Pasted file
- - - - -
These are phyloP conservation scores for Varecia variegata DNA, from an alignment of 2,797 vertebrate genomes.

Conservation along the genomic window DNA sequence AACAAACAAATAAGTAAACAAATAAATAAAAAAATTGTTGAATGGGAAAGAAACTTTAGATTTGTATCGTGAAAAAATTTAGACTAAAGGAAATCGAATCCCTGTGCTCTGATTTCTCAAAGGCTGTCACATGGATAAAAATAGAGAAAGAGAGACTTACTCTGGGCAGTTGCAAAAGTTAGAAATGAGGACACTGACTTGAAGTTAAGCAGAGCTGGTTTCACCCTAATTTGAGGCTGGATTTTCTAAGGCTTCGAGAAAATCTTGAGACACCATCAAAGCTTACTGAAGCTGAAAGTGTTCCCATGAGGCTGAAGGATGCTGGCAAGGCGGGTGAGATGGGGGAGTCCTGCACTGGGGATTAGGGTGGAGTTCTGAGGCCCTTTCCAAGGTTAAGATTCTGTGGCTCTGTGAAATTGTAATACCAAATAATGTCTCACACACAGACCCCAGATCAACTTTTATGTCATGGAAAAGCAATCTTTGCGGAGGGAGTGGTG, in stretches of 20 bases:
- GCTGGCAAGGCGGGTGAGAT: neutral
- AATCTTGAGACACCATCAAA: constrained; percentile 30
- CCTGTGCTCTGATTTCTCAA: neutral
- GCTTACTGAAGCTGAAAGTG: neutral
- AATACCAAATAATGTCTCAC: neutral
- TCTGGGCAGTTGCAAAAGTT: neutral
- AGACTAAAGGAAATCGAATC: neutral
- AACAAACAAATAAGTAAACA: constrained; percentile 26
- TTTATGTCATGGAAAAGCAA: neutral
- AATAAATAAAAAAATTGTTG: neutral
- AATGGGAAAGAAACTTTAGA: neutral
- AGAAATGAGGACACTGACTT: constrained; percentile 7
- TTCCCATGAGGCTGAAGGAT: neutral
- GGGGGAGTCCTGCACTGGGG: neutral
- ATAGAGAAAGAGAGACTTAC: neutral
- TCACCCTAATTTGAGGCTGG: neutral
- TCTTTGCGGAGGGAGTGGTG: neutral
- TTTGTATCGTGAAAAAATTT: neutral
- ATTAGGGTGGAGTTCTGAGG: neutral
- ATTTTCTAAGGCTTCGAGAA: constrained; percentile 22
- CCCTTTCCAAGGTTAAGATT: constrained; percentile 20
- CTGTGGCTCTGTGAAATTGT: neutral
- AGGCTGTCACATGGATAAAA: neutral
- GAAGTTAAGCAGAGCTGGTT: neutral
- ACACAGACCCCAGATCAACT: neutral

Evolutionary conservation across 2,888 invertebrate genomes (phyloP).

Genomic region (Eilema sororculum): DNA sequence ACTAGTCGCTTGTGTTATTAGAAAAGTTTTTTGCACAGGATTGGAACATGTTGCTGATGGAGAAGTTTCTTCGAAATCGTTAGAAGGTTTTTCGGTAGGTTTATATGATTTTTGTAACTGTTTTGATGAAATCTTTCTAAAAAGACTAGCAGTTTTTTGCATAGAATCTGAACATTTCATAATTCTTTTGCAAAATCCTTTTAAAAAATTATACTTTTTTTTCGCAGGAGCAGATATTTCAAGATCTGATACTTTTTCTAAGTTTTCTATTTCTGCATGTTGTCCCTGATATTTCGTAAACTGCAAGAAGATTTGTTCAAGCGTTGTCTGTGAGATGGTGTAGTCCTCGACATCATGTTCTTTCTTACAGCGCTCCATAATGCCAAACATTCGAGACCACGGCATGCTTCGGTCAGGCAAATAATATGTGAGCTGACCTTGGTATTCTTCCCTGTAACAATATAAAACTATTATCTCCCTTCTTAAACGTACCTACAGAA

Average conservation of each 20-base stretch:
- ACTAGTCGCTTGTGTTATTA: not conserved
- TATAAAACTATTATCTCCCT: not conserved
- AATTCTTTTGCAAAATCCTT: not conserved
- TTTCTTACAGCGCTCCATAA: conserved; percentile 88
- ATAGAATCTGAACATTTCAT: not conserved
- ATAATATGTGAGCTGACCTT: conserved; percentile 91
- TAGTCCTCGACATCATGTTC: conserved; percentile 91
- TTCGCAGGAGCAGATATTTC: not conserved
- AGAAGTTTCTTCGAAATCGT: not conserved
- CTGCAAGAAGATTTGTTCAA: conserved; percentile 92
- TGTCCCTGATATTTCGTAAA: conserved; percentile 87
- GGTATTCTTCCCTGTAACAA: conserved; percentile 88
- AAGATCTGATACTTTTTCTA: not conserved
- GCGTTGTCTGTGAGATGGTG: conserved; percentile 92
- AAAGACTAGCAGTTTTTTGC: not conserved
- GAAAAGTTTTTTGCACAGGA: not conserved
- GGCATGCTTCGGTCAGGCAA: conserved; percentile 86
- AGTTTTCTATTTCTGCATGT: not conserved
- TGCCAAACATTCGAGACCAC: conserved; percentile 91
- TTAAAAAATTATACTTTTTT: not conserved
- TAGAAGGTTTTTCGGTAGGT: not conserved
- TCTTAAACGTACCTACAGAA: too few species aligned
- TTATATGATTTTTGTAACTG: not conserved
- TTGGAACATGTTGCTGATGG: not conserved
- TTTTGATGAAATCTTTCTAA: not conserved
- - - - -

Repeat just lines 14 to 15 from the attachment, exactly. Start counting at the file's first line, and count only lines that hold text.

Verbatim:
- AGAAATGAGGACACTGACTT: constrained; percentile 7
- TTCCCATGAGGCTGAAGGAT: neutral